NASA Astronomy Picture of the Day 15 January 2023: Hubble Telescope snaps spooky Crab Nebula


NASA’s Astronomy Picture of the Day for 15 January, 2023 is one of a spooky Crab Nebula image captured by the Hubble Telescope.

NASA Astronomy picture of the day takes everyone into a fascinatingly different dimension of the cosmos on a daily basis. Today, it took an eerie turn with a an image of a Crab Nebula! “This is the mess that is left when a star explodes. The Crab Nebula, the result of a supernova seen in 1054 AD, is filled with mysterious filaments,” NASA explained about the images. The filaments in the image are not only tremendously complex, but appear to have less mass than expelled in the original supernova and a higher speed than expected from a free explosion.

This image has been captured by NASA’s Hubble Space Telescope, while the surprising fact is that the Crab Nebula spans about 10 light-years! You can see a pulsar: a neutron star as massive as the Sun, but with only the size of a small town at the center of the Nebula. Astonishingly, the Crab Pulsar rotates about 30 times each second.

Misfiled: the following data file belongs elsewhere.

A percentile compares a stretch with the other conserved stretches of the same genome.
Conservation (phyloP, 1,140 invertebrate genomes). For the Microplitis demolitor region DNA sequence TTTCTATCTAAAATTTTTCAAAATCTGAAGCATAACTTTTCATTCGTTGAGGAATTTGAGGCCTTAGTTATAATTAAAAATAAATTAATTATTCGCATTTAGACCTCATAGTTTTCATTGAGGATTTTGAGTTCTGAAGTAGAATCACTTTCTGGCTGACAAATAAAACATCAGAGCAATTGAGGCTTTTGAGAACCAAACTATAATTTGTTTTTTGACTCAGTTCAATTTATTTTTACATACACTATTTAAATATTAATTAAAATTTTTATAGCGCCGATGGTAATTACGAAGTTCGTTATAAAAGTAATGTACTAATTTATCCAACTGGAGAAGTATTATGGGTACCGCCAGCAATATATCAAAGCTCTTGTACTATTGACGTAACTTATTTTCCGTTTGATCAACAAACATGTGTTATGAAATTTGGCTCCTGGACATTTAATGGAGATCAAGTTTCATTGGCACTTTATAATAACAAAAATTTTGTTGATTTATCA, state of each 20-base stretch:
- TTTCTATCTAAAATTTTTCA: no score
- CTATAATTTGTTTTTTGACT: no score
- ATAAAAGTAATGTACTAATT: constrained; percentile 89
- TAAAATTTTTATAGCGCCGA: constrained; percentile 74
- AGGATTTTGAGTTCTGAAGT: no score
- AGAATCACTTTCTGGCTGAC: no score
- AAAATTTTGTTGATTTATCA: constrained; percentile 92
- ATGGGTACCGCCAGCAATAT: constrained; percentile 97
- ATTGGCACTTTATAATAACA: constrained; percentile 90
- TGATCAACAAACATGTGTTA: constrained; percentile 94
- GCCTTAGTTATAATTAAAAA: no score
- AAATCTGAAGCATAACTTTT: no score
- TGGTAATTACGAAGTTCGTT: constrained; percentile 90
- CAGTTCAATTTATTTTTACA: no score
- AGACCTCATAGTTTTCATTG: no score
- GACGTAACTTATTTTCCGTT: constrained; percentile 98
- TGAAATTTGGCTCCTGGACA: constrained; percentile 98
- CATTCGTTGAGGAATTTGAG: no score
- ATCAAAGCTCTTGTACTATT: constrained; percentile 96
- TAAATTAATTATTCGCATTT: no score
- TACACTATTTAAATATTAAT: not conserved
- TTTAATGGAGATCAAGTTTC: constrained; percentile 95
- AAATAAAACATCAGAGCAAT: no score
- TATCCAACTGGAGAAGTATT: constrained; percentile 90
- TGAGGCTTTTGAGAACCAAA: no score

What is a Nebula

A Nebula is basically enormous clouds of gas and dust in outer space that can become the birthplace of stars. They are known as “stellar nurseries”, which sometimes become the place of their demise too, and sometimes both.

Talking about the formation of Nebulae, then these form in places where the interstellar medium has enough density to form clouds. This could be possible due to gravity, which might have pulled all the gas and dust together or as mentioned earlier because of the death of a star which emits gigantic amounts of particles into space.

Did you know?

NASA’s Hubble Space Telescope has already exceeded its age limit! NASA has revealed that the Hubble Telescope was designed to last roughly 15 years when it was launched in 1990. But thanks to the five successful astronaut servicing missions, the telescope’s technology has been modified and improved, “and the telescope remains scientifically productive to this day.”




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